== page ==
After the revolution of 25 January 2011, indeed, al-Azhar produced a series of documents agreed upon by a number of ulama and an ‘elite’ of intellectuals: on the future of Egypt, on fundamental freedoms, on national concord and, lastly, a few days ago, on the rights of women. The logic that guided them was always the same: to bring to the same table exponents of different sensibilities and to look for shared points on which to build.
But it was precisely these and other stances that generated the break with the Brothers who were launched on the attainment of power. In truth, from the outset the positions were far from each other because the Shaykh, who was appointed at the time of Mubarak, was always diffident towards the hegemonic aims of the Brothers. These last tried in various ways to apply pressure, also through some members of al-Azhar, to the point of raising the possibility of the resignation of the Shaykh, something almost unprecedented since the appointment is for life. Two examples of arm wrestling opposed at-Tayyeb and the Brothers on the occasion of the appointment of the Mufti of the Republic and the Minister for Religious Affairs (with the victory of al-Azhar on the more important front, that of the Mufti), but incidents along the way were always present. For example when the Morsi government began the ‘Islamic’ government bonds and al-Azhar answered by declaring that the adjective ‘Islamic’ had no foundation. Moreover the Shaykh interpreted in a very bland way the function of the control of religious legitimacy which the Constitution of 2012 had given him, though in a confused way.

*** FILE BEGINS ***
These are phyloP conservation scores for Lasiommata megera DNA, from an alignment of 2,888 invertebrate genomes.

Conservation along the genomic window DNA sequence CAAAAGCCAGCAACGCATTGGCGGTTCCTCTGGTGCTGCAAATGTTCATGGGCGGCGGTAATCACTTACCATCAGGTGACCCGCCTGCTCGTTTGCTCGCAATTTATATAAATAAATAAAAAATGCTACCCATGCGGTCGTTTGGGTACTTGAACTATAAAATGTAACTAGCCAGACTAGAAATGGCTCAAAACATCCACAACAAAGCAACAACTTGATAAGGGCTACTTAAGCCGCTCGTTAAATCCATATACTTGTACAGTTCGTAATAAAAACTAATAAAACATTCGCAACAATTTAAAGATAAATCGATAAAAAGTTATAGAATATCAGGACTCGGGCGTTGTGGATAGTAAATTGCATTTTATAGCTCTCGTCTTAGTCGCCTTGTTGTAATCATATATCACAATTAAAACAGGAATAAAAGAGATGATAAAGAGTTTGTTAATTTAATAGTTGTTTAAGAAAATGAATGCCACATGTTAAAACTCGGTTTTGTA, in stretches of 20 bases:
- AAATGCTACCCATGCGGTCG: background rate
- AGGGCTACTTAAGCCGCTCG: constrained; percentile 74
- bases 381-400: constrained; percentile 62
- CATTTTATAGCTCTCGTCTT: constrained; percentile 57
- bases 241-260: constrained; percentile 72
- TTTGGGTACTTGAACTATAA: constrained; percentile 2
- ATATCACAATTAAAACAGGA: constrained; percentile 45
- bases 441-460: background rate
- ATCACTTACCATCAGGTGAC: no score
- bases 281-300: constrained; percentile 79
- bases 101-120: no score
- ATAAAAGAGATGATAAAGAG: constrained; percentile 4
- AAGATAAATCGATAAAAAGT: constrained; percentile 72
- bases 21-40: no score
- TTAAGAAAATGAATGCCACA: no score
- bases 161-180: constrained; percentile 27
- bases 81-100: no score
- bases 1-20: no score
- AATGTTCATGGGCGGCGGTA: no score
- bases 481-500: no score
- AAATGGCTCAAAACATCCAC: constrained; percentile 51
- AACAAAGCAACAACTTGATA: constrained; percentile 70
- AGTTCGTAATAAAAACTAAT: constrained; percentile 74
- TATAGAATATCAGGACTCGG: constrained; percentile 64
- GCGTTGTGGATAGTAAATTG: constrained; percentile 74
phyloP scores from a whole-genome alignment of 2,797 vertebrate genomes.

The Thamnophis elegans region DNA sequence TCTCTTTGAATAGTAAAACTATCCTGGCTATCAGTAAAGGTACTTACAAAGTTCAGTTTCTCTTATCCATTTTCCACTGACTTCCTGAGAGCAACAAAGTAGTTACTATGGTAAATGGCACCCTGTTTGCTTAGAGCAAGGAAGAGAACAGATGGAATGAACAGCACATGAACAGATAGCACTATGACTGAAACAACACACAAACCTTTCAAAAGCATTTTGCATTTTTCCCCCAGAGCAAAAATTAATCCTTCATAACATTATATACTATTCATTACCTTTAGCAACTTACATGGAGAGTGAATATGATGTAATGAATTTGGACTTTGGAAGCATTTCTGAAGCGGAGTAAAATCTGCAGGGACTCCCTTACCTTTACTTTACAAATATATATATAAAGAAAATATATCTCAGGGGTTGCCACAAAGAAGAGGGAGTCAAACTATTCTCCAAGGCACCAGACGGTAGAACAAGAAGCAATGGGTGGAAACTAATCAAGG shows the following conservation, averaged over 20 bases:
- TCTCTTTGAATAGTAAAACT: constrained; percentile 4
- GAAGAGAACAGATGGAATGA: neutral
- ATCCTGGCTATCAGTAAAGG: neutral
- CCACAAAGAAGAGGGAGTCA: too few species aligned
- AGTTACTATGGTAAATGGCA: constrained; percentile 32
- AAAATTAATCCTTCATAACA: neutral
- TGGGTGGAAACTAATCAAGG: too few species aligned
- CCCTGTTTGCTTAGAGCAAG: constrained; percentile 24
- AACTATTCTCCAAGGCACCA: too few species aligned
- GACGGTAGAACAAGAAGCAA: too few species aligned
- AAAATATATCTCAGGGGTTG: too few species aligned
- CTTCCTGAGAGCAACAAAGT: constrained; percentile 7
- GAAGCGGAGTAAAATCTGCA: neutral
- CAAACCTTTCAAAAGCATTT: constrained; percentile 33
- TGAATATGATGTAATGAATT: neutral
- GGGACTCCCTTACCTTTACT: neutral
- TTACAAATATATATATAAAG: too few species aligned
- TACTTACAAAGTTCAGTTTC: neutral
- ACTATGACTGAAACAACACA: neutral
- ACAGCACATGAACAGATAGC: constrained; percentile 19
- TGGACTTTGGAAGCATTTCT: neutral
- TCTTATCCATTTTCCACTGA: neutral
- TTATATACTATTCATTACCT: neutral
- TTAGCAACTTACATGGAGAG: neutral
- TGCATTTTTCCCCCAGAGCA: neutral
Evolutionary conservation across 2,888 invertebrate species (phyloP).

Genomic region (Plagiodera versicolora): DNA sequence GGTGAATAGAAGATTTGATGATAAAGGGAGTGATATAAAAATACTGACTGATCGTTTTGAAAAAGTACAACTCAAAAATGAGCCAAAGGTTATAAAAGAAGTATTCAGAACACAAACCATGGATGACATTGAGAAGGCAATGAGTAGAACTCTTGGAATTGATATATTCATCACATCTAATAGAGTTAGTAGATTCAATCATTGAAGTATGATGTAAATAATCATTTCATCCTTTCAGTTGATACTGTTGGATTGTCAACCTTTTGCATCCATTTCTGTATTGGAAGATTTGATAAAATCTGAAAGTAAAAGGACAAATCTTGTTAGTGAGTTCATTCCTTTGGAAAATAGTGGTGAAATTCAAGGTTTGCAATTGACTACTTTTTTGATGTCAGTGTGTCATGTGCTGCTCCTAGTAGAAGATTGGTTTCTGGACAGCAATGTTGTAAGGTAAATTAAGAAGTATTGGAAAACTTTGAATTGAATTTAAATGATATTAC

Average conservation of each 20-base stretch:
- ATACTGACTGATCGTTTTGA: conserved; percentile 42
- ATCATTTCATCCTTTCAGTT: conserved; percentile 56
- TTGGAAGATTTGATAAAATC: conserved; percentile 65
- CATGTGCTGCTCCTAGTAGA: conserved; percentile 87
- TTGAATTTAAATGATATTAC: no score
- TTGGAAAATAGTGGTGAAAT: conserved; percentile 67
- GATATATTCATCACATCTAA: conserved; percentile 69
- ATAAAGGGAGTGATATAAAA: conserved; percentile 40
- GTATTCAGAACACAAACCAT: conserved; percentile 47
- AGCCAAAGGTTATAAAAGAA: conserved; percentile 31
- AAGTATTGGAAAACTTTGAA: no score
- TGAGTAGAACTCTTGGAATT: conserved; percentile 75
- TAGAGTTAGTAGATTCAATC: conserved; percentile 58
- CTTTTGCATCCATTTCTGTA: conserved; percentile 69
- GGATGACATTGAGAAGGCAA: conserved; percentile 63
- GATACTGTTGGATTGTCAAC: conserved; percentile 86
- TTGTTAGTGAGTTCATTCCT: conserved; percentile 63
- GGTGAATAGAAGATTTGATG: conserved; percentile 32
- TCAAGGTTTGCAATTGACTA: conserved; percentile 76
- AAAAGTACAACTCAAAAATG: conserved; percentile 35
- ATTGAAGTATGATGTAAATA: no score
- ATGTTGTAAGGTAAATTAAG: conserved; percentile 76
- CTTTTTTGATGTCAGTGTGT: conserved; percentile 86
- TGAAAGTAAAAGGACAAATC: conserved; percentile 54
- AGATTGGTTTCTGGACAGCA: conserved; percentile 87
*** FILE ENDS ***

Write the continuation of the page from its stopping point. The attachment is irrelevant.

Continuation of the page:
A defender of the role and the prerogatives of the institution of al-Azhar, it was no surprise to see him in the front row when the communiqué of the army, which decreed the end of the government of the Brotherhood, was read out.
The document of al-Azhar on fundamental freedoms translated by Oasis here
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